The 2013 drought across a wide swath of the U.S. Cornbelt has resulted in high insurance payments, both for farmers who faced lower yields than they expected at planting and for farmers who had a modest or better crop but received payments because they took out revenue insurance with a harvest-time price option. The resulting high cost to the U.S. government resulted in a chorus from opponents to crop insurance.

As we listen to those voices, it is important to listen to the nuances in the arguments they make because they are not all the same.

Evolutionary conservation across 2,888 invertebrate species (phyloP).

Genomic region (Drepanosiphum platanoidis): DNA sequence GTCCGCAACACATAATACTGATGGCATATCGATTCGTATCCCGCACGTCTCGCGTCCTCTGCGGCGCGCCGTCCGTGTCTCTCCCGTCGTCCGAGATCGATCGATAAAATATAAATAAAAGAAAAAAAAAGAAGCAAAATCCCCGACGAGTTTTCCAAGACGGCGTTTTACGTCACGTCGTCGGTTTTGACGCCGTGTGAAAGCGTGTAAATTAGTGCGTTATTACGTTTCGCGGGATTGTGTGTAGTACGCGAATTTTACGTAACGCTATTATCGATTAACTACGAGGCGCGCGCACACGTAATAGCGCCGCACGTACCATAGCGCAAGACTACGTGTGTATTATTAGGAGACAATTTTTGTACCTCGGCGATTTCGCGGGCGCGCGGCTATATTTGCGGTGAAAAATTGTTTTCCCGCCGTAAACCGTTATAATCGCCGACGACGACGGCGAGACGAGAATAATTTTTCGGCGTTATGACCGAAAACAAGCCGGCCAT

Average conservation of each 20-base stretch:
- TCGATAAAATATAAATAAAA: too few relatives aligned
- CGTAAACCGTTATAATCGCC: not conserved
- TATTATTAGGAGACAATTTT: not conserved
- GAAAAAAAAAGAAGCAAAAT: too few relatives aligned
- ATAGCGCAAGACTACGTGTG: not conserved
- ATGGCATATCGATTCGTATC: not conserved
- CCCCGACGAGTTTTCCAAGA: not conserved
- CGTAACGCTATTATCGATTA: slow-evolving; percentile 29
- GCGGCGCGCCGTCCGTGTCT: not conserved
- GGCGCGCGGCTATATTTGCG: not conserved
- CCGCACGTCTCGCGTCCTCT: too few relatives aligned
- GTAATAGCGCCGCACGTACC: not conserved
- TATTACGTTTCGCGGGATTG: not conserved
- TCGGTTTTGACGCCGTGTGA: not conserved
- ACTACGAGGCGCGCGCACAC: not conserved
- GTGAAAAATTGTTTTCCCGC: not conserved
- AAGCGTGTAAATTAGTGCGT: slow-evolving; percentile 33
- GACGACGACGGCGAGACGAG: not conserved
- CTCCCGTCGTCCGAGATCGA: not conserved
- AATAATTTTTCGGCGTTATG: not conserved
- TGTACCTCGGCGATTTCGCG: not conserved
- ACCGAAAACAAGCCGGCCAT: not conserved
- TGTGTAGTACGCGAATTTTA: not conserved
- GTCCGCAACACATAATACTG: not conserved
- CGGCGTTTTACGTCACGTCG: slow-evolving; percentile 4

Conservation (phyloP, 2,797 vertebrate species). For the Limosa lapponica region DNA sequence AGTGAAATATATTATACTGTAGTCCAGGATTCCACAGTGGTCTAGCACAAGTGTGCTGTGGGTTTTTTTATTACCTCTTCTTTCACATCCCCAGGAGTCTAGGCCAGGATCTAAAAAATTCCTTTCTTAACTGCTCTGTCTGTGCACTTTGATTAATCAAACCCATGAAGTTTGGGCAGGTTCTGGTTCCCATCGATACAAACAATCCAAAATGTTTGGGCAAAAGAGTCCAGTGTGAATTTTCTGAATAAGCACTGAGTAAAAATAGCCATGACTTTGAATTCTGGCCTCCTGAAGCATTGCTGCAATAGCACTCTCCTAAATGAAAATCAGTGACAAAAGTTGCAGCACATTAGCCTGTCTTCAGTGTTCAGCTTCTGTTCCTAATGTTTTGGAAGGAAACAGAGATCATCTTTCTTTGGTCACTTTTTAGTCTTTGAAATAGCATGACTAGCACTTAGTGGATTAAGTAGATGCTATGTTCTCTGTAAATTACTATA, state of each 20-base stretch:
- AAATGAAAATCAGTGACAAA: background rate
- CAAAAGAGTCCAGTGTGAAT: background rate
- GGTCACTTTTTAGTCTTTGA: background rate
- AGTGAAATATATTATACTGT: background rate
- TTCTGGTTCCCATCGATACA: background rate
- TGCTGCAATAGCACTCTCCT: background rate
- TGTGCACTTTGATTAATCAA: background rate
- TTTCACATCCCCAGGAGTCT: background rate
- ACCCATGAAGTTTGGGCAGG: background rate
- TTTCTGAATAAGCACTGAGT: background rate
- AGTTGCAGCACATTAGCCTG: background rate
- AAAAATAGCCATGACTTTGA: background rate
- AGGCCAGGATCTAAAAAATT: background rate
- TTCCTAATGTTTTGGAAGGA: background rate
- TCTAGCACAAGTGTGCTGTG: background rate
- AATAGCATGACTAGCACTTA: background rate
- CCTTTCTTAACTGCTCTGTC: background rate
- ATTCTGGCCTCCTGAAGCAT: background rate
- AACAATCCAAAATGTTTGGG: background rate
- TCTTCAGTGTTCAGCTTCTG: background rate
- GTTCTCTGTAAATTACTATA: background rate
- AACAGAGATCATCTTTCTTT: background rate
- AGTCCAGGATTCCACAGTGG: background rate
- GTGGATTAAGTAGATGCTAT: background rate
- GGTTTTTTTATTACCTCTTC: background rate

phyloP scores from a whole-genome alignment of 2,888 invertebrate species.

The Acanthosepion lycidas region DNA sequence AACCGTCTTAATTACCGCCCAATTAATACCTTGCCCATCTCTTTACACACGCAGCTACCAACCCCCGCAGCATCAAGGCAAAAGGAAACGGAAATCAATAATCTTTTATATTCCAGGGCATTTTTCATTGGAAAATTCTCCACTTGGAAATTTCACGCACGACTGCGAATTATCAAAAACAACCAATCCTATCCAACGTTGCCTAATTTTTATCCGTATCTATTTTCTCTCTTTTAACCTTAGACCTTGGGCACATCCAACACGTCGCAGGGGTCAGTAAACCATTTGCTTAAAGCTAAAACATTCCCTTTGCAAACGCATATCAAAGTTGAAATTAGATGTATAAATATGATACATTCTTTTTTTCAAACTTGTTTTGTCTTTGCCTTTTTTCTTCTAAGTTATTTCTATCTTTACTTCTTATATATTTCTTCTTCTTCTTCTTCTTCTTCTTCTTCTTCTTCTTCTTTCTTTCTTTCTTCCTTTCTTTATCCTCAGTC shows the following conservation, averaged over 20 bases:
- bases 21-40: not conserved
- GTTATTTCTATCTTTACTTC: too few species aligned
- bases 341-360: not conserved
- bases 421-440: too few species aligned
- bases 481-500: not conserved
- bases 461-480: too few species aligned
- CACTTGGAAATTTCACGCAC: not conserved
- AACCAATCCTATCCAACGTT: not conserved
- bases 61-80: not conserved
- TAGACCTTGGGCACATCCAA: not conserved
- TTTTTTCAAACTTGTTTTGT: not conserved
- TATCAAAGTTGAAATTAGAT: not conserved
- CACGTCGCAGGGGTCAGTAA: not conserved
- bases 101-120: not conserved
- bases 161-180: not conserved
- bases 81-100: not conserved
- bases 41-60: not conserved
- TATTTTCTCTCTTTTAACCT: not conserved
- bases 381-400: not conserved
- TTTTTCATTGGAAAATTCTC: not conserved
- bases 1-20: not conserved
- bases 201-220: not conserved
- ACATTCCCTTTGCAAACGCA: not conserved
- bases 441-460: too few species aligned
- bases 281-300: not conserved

At one pole, we have those opposed to any type of crop insurance simply because they oppose all farm programs—some of them even go so far as to call for the elimination of the United States Department of Agriculture. But even among this group are some differences. Some oppose farm programs on economic grounds, arguing that the free market is better at allocating resources than government policy. Others simply want to shrink the size of government because they see the government as the problem.

Others oppose crop insurance and crop-specific payments to farmers because they would like to see the money going to crop insurance and other areas switched to an area about which they are passionate—usually the environment.